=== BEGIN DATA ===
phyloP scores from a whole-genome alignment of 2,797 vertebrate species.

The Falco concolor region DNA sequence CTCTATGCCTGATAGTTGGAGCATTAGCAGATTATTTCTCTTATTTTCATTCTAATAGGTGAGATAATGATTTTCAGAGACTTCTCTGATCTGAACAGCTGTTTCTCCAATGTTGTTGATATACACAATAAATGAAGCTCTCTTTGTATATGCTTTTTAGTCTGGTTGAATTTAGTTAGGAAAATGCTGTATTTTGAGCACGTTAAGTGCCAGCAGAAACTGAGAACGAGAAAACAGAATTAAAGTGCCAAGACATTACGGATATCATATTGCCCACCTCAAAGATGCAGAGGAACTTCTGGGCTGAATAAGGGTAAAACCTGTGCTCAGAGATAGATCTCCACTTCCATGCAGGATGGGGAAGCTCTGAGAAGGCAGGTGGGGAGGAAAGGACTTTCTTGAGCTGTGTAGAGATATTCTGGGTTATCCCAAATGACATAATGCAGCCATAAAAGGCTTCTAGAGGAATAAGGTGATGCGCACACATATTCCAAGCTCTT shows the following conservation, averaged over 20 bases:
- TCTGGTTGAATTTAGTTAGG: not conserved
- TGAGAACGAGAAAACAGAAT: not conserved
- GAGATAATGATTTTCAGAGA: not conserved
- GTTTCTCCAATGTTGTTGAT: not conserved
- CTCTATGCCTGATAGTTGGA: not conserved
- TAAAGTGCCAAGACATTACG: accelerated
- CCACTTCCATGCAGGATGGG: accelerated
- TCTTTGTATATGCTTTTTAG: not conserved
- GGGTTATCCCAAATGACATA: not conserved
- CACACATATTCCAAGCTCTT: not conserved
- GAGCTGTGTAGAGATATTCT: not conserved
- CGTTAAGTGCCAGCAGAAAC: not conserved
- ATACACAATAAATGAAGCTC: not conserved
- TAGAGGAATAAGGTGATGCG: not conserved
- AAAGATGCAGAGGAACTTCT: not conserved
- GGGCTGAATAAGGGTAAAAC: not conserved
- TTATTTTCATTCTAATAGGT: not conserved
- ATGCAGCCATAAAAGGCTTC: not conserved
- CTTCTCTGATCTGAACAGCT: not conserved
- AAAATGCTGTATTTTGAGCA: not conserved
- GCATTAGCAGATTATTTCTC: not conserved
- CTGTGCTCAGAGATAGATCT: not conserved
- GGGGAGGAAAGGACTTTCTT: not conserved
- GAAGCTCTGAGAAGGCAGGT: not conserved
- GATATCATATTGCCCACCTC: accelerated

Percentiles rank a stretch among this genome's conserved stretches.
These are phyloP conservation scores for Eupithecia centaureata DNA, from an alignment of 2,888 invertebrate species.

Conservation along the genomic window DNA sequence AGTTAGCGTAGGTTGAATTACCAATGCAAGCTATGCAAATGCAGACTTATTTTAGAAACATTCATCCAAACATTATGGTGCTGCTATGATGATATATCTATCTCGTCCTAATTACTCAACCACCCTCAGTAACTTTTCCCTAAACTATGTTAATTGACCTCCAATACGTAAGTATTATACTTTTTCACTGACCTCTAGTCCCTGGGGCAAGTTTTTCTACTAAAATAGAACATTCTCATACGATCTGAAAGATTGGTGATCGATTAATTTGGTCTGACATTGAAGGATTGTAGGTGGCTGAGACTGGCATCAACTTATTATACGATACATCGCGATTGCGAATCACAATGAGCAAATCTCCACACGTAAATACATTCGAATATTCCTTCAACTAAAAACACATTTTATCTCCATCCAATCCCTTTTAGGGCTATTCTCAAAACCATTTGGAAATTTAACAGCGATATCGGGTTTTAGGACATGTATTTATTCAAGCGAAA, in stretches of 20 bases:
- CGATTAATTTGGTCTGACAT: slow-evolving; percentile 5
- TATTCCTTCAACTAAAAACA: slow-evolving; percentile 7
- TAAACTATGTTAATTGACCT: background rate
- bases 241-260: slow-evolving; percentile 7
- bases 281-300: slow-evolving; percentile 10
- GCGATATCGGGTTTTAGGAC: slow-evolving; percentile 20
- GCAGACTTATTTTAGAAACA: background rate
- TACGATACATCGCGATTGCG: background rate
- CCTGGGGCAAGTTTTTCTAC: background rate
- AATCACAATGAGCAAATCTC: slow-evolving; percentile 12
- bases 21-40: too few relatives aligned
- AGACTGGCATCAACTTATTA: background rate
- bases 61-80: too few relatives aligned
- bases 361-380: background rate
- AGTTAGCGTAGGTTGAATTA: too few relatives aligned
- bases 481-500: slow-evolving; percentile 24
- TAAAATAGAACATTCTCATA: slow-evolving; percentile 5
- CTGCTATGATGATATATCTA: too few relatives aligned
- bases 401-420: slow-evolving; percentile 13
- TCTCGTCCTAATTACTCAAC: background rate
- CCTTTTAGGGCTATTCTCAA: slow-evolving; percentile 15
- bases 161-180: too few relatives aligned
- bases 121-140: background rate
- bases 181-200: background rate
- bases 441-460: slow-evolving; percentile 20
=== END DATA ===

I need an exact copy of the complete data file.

phyloP scores from a whole-genome alignment of 2,797 vertebrate species.

The Falco concolor region DNA sequence CTCTATGCCTGATAGTTGGAGCATTAGCAGATTATTTCTCTTATTTTCATTCTAATAGGTGAGATAATGATTTTCAGAGACTTCTCTGATCTGAACAGCTGTTTCTCCAATGTTGTTGATATACACAATAAATGAAGCTCTCTTTGTATATGCTTTTTAGTCTGGTTGAATTTAGTTAGGAAAATGCTGTATTTTGAGCACGTTAAGTGCCAGCAGAAACTGAGAACGAGAAAACAGAATTAAAGTGCCAAGACATTACGGATATCATATTGCCCACCTCAAAGATGCAGAGGAACTTCTGGGCTGAATAAGGGTAAAACCTGTGCTCAGAGATAGATCTCCACTTCCATGCAGGATGGGGAAGCTCTGAGAAGGCAGGTGGGGAGGAAAGGACTTTCTTGAGCTGTGTAGAGATATTCTGGGTTATCCCAAATGACATAATGCAGCCATAAAAGGCTTCTAGAGGAATAAGGTGATGCGCACACATATTCCAAGCTCTT shows the following conservation, averaged over 20 bases:
- TCTGGTTGAATTTAGTTAGG: not conserved
- TGAGAACGAGAAAACAGAAT: not conserved
- GAGATAATGATTTTCAGAGA: not conserved
- GTTTCTCCAATGTTGTTGAT: not conserved
- CTCTATGCCTGATAGTTGGA: not conserved
- TAAAGTGCCAAGACATTACG: accelerated
- CCACTTCCATGCAGGATGGG: accelerated
- TCTTTGTATATGCTTTTTAG: not conserved
- GGGTTATCCCAAATGACATA: not conserved
- CACACATATTCCAAGCTCTT: not conserved
- GAGCTGTGTAGAGATATTCT: not conserved
- CGTTAAGTGCCAGCAGAAAC: not conserved
- ATACACAATAAATGAAGCTC: not conserved
- TAGAGGAATAAGGTGATGCG: not conserved
- AAAGATGCAGAGGAACTTCT: not conserved
- GGGCTGAATAAGGGTAAAAC: not conserved
- TTATTTTCATTCTAATAGGT: not conserved
- ATGCAGCCATAAAAGGCTTC: not conserved
- CTTCTCTGATCTGAACAGCT: not conserved
- AAAATGCTGTATTTTGAGCA: not conserved
- GCATTAGCAGATTATTTCTC: not conserved
- CTGTGCTCAGAGATAGATCT: not conserved
- GGGGAGGAAAGGACTTTCTT: not conserved
- GAAGCTCTGAGAAGGCAGGT: not conserved
- GATATCATATTGCCCACCTC: accelerated

Percentiles rank a stretch among this genome's conserved stretches.
These are phyloP conservation scores for Eupithecia centaureata DNA, from an alignment of 2,888 invertebrate species.

Conservation along the genomic window DNA sequence AGTTAGCGTAGGTTGAATTACCAATGCAAGCTATGCAAATGCAGACTTATTTTAGAAACATTCATCCAAACATTATGGTGCTGCTATGATGATATATCTATCTCGTCCTAATTACTCAACCACCCTCAGTAACTTTTCCCTAAACTATGTTAATTGACCTCCAATACGTAAGTATTATACTTTTTCACTGACCTCTAGTCCCTGGGGCAAGTTTTTCTACTAAAATAGAACATTCTCATACGATCTGAAAGATTGGTGATCGATTAATTTGGTCTGACATTGAAGGATTGTAGGTGGCTGAGACTGGCATCAACTTATTATACGATACATCGCGATTGCGAATCACAATGAGCAAATCTCCACACGTAAATACATTCGAATATTCCTTCAACTAAAAACACATTTTATCTCCATCCAATCCCTTTTAGGGCTATTCTCAAAACCATTTGGAAATTTAACAGCGATATCGGGTTTTAGGACATGTATTTATTCAAGCGAAA, in stretches of 20 bases:
- CGATTAATTTGGTCTGACAT: slow-evolving; percentile 5
- TATTCCTTCAACTAAAAACA: slow-evolving; percentile 7
- TAAACTATGTTAATTGACCT: background rate
- bases 241-260: slow-evolving; percentile 7
- bases 281-300: slow-evolving; percentile 10
- GCGATATCGGGTTTTAGGAC: slow-evolving; percentile 20
- GCAGACTTATTTTAGAAACA: background rate
- TACGATACATCGCGATTGCG: background rate
- CCTGGGGCAAGTTTTTCTAC: background rate
- AATCACAATGAGCAAATCTC: slow-evolving; percentile 12
- bases 21-40: too few relatives aligned
- AGACTGGCATCAACTTATTA: background rate
- bases 61-80: too few relatives aligned
- bases 361-380: background rate
- AGTTAGCGTAGGTTGAATTA: too few relatives aligned
- bases 481-500: slow-evolving; percentile 24
- TAAAATAGAACATTCTCATA: slow-evolving; percentile 5
- CTGCTATGATGATATATCTA: too few relatives aligned
- bases 401-420: slow-evolving; percentile 13
- TCTCGTCCTAATTACTCAAC: background rate
- CCTTTTAGGGCTATTCTCAA: slow-evolving; percentile 15
- bases 161-180: too few relatives aligned
- bases 121-140: background rate
- bases 181-200: background rate
- bases 441-460: slow-evolving; percentile 20